Un-Plan Your Trip: Embracing Unstructured Time

Think for a moment about your very favorite travel memories. The spontaneous soccer match with those university students in Beijing. The time a street vendor tipped us off to the sexiest secret tango club in Buenos Aires, and we actually went. The day we got really lost on back roads, but then suddenly found ourselves overlooking the canyon at sunset. You might have noticed that many of your favorite travel memories have something special in common: they were completely unplanned, they were those carefree moments you didn’t expect.

The secret to these memorable moments is two-pronged. The first is to loosen the reigns on your itinerary. The second is to take up a few simple habits and activities to invite sweet serendipity your way.

Here are six simple suggestions to try out during your next travel adventure.

Leave 20% of your time unplanned.

If it’s a 10-day trip, that means you should leave 2 days completely unplanned. If you’re going away for a month, make that a whole week of time sans structure. Don’t take free time in blocks, but rather sprinkle it evenly throughout your trip. There’s certainly nothing wrong with doing your research and having a to-do list of local sites and attractions (actually, not only is there nothing wrong with that, but it’s a really good idea). But remember to keep that, like all things, in balance. So pair that ambitious sightseeing tour with a good dose of rest and easy wandering. As you travel, it’s inevitable that you’ll spot intriguing-looking side streets and overhear murmurings about the weekend ramen festival. Give yourself the luxurious flexibility to jump at those chances as they come.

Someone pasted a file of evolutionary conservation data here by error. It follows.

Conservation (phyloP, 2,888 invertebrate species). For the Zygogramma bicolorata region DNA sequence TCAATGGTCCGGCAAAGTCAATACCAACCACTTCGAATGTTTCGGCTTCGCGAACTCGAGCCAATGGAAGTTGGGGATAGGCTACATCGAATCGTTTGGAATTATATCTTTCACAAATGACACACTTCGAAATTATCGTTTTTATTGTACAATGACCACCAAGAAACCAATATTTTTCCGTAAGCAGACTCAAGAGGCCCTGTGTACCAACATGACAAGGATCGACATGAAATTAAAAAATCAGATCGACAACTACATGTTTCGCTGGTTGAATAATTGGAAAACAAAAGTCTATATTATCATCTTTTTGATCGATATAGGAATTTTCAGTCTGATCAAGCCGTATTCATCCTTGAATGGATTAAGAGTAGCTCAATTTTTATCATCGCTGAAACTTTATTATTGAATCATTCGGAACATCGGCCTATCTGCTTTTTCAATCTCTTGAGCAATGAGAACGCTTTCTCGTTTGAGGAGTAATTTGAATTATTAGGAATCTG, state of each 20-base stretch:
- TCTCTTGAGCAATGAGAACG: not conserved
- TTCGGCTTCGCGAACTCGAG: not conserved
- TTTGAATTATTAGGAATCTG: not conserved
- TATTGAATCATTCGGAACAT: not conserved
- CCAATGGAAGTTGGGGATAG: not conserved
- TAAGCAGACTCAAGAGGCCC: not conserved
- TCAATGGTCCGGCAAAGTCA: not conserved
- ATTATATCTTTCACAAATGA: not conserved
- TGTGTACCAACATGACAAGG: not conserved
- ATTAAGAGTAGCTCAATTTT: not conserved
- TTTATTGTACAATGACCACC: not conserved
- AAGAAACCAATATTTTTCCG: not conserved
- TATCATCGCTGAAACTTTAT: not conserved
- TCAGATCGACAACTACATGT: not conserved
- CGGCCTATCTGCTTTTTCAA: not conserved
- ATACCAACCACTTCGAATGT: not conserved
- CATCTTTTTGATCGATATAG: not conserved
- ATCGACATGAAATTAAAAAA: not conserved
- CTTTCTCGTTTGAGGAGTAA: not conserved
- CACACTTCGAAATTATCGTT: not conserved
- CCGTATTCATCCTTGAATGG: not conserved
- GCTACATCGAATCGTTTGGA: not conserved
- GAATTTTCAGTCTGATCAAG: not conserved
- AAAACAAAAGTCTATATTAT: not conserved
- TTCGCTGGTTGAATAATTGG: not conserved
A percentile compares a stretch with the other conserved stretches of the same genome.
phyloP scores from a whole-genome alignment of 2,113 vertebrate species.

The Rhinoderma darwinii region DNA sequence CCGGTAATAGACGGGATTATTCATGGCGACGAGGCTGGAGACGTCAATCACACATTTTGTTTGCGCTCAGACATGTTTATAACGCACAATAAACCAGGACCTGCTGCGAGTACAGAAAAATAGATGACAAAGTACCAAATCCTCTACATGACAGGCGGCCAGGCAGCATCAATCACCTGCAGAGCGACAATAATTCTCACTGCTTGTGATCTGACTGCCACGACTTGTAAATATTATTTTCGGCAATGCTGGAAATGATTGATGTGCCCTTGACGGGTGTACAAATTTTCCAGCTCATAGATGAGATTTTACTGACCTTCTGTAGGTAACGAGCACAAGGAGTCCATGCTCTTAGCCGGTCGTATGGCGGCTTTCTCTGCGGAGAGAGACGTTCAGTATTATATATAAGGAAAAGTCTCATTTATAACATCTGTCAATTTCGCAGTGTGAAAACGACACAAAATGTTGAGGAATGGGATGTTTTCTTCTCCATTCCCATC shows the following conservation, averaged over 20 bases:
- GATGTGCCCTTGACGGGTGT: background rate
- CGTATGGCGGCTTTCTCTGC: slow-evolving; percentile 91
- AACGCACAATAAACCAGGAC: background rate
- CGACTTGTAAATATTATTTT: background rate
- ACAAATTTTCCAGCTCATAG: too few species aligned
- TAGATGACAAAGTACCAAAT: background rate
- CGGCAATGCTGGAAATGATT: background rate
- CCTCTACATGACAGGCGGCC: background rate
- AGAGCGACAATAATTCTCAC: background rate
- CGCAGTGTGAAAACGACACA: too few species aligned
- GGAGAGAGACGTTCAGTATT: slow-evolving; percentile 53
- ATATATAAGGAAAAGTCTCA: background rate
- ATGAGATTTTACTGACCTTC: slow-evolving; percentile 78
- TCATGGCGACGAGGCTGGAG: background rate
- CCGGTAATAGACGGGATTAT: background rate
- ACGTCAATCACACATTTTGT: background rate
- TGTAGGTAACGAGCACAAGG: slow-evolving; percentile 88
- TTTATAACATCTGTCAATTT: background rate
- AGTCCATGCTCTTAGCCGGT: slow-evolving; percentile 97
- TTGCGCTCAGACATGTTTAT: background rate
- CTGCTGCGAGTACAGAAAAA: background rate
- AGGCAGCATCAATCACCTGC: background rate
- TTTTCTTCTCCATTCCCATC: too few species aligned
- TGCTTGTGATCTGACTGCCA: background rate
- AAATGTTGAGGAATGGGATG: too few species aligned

Cover less ground.

Sure, you could hit 5 cities in 11 days. It may sound impressive, and the pages of your passport will bear a dazzling array of new stamps, plus your Instagram feed will rouse distant envy from all who gaze upon it. But that impressive picture is just that—a picture— and not a reflection of what you really experienced: rushed meals, predawn wakeups to catch the next flight, and missed opportunities to connect with the people and culture. So cross a few cities off your list, and allow yourself to stay, revel, and soak in the places you visit. Good trips are about quality: quality of your mind, quality of your emotions, and the quality of the connections you craft with friends new and old.

Besides, it takes a full day or two at least to get your bearings, figure out how the metro works, get the hang of new customs and calculate a new currency. Giving yourself enough time to really acclimate (even if it means seeing a couple less places) means you’ll travel more relaxed. Being more relaxed means you’ll better enjoy yourself, and as an added bonus, you’ll get more chances for chance encounters—the stuff memories are made of. Do less, feel more.

Chat with locals.